—Law Abiding CitizenA “Generally, condominium bylaws empower the board of managers to make certain financial decisions without the unit owners’ vote,” says attorney Pierre Debbas of Romer Debbas LLP. “Mainly this authority consists of determining the condominium’s budget, the amount of common charges required to meet the condominium’s budget and also the necessity of any increases in common charges or implementations of assessments. It is probable that your bylaws will permit the board to impose fees on the sale of a unit, but those fees should be limited to administrative, professional, legal or other expenses that the condominium and/or its managing agent incur due to the sale of a unit.
“Since a flip tax is primarily a revenue producing mechanism that pertains to co-ops, most condominium bylaws do not address your question specifically. However, the condominium bylaws should state that any additional fees (not listed above) that are imposed on a sale must be approved by a vote of the unit owners.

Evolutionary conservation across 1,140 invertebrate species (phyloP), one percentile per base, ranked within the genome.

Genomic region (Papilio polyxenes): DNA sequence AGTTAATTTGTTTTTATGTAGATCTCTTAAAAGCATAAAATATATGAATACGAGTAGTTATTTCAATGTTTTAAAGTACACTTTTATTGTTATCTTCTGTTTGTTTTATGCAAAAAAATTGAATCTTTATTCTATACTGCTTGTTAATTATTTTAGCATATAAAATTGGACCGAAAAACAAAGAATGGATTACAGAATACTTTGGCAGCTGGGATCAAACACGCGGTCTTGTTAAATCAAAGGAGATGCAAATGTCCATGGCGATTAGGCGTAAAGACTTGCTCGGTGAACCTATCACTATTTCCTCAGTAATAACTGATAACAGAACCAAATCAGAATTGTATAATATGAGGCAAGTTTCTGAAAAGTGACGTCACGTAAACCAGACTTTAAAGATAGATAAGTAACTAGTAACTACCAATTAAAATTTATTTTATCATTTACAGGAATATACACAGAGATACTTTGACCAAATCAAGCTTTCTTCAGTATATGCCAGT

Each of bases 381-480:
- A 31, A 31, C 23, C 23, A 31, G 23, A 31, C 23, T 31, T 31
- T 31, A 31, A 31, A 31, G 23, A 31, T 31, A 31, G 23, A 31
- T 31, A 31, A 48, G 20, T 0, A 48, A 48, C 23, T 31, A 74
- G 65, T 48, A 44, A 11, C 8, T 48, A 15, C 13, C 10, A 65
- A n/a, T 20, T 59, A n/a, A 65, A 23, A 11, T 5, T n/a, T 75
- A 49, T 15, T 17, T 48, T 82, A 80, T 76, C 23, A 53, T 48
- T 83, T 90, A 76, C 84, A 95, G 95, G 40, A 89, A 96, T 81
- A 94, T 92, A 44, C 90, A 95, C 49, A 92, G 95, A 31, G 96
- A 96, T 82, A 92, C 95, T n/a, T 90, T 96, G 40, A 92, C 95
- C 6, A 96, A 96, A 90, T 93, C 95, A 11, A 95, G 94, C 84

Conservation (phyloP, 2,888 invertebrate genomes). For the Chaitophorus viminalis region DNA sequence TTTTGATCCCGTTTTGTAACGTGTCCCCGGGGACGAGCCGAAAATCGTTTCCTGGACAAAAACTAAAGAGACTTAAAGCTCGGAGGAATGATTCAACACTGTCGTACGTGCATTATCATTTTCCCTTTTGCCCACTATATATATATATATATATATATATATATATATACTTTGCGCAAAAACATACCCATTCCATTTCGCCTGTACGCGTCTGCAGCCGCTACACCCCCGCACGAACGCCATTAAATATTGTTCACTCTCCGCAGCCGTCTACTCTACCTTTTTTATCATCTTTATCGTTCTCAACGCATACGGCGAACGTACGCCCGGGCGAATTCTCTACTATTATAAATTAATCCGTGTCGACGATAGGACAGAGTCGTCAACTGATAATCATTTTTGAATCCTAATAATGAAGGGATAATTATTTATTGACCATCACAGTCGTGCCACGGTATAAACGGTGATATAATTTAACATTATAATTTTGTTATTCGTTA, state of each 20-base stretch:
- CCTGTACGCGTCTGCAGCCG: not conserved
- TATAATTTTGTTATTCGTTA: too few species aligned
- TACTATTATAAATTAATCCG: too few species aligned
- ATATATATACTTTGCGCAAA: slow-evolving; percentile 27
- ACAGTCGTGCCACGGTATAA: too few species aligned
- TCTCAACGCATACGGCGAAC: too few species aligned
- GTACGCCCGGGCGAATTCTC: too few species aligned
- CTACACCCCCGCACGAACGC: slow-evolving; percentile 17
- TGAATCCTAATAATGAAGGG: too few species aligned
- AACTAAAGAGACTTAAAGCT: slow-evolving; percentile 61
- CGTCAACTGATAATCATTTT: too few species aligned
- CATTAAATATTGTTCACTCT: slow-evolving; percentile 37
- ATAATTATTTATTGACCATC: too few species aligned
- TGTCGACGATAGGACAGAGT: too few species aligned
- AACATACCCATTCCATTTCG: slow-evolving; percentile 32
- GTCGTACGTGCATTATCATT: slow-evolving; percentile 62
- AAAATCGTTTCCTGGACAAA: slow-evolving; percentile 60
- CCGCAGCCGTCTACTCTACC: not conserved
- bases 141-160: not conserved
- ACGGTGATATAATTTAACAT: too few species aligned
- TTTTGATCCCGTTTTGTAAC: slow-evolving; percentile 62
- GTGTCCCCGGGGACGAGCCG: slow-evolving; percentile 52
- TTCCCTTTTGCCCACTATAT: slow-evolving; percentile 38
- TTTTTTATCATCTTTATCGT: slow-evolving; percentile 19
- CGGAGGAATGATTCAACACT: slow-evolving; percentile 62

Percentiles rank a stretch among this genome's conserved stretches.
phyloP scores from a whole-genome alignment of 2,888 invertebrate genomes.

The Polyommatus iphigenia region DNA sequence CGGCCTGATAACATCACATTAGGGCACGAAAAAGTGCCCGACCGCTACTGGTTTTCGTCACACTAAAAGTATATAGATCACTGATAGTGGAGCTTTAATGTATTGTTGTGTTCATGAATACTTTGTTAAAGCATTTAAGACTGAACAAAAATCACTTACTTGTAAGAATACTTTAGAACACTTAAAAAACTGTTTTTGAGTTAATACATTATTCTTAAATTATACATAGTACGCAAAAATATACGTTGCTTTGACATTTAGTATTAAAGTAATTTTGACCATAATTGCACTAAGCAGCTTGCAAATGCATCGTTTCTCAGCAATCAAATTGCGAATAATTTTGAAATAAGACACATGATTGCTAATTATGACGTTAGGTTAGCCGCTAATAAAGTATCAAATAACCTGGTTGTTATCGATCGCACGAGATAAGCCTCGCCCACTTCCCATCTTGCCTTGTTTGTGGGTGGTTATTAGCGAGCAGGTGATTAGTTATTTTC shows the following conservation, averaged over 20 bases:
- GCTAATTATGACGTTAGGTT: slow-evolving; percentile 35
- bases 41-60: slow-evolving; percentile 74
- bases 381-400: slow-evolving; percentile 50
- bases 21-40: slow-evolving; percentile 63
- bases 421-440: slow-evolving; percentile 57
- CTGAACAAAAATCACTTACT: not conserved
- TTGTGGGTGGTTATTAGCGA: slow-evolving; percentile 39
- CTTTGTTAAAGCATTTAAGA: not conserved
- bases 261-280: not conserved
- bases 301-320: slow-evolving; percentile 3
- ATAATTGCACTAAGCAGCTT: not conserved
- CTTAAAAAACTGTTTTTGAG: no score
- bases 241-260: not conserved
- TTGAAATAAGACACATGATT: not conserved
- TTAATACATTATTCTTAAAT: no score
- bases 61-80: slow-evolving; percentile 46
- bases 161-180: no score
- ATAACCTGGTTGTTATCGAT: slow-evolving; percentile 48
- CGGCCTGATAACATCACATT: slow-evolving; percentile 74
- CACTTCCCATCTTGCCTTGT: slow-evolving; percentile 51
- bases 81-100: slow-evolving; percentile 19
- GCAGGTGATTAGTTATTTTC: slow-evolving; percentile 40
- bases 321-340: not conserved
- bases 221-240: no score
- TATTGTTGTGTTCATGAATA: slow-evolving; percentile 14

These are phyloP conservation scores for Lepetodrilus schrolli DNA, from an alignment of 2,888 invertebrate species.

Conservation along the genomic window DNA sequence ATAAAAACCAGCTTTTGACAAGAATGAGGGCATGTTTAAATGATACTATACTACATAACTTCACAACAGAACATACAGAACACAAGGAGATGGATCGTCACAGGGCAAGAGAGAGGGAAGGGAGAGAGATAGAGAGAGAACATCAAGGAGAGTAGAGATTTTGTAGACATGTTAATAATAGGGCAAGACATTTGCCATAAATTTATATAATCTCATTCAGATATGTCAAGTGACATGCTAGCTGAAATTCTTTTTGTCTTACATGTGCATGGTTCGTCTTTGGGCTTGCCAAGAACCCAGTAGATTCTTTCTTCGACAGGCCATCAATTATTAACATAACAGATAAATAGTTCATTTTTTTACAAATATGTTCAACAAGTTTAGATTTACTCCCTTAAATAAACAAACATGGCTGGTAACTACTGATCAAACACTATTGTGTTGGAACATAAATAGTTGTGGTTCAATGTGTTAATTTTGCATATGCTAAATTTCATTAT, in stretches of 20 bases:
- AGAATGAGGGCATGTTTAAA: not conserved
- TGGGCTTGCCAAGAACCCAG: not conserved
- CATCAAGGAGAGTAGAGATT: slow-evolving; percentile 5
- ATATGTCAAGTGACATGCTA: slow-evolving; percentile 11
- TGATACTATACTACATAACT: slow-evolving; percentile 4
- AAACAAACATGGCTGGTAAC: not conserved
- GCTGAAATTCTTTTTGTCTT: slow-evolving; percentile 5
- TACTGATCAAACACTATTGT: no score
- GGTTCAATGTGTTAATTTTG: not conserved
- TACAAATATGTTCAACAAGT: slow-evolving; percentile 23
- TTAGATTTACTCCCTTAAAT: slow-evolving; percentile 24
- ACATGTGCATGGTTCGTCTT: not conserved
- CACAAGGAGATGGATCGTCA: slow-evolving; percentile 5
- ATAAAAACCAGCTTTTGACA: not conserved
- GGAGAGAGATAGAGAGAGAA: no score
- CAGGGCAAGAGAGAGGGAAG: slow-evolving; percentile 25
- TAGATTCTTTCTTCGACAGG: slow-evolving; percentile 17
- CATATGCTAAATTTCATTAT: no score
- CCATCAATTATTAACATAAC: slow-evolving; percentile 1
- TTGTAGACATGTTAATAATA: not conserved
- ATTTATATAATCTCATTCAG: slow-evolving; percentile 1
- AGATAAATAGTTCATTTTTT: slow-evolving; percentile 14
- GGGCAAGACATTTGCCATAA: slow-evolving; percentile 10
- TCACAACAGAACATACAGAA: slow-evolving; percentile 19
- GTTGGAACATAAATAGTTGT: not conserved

“Real Property Law § 339-u, states that a condominium must be governed by the bylaws and no modification of or amendment shall be valid until such amendment is recorded. The board’s unilateral enactment of the “transfer fee” was done in light of the requisite number of unit owners voting against the flip tax; and the board in doing so appears to have exceeded its authority given to it under your by-laws.
“Given that your bylaws have no specific provision permitting for a flip tax/transfer fee combined with the fact that the unit owners voted against this proposal, the board of managers more likely than not has violated RPL § 339-u and the enactment of the “transfer fee” should be repealed.”